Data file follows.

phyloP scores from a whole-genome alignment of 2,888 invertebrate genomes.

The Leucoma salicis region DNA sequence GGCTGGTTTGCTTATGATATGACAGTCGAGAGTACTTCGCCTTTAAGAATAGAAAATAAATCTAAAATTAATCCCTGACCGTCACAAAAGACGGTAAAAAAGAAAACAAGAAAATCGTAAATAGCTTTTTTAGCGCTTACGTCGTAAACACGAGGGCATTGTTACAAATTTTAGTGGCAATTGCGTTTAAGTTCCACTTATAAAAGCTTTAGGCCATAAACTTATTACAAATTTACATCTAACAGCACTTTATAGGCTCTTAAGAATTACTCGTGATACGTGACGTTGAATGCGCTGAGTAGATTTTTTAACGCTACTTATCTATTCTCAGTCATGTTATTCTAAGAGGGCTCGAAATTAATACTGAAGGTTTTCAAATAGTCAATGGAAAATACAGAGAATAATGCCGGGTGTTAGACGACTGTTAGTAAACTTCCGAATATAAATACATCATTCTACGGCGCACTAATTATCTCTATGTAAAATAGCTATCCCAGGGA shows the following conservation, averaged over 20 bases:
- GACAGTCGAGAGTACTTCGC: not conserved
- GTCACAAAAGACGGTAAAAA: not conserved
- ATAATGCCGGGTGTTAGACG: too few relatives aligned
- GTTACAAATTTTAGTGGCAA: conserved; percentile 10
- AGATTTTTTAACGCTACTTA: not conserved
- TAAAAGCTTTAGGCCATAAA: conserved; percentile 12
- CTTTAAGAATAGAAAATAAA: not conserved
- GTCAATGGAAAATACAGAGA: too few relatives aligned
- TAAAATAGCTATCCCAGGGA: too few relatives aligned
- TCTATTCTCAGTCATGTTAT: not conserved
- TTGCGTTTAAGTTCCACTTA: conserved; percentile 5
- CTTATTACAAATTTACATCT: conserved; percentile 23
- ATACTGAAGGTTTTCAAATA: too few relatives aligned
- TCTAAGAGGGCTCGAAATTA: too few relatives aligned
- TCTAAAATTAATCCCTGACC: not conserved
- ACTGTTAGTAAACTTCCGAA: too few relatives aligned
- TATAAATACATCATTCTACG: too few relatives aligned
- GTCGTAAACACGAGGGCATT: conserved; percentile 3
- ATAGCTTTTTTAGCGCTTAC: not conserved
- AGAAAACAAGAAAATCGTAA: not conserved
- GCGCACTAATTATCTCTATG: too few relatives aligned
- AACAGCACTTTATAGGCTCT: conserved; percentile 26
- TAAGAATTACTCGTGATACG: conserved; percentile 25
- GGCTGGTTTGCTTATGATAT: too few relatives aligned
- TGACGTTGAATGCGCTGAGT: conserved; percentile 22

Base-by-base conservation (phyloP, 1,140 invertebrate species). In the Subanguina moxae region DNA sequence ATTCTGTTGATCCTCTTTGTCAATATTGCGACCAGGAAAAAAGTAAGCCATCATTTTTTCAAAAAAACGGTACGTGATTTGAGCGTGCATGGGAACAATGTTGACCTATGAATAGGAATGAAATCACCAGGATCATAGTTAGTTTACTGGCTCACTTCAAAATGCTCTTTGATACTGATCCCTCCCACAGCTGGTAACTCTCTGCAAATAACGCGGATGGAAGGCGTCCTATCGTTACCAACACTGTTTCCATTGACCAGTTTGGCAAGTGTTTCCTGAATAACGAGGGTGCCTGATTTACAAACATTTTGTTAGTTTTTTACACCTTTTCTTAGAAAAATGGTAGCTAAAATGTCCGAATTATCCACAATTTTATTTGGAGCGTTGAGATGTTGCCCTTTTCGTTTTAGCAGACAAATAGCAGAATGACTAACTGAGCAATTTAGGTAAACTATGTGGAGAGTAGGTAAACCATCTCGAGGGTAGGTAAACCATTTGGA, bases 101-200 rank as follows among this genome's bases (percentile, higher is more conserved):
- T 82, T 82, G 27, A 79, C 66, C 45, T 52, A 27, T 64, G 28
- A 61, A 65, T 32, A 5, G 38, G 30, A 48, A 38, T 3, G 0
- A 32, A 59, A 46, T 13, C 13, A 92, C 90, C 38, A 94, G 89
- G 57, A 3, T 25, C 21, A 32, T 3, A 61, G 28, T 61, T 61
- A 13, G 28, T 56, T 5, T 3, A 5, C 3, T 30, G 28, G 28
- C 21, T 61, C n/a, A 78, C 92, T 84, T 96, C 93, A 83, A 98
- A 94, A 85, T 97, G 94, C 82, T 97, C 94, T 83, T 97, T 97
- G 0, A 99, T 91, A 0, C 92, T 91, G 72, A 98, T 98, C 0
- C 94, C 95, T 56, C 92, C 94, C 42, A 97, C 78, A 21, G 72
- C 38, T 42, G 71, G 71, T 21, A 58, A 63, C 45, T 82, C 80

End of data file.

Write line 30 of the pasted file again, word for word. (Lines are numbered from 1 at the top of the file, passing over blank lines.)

- A 61, A 65, T 32, A 5, G 38, G 30, A 48, A 38, T 3, G 0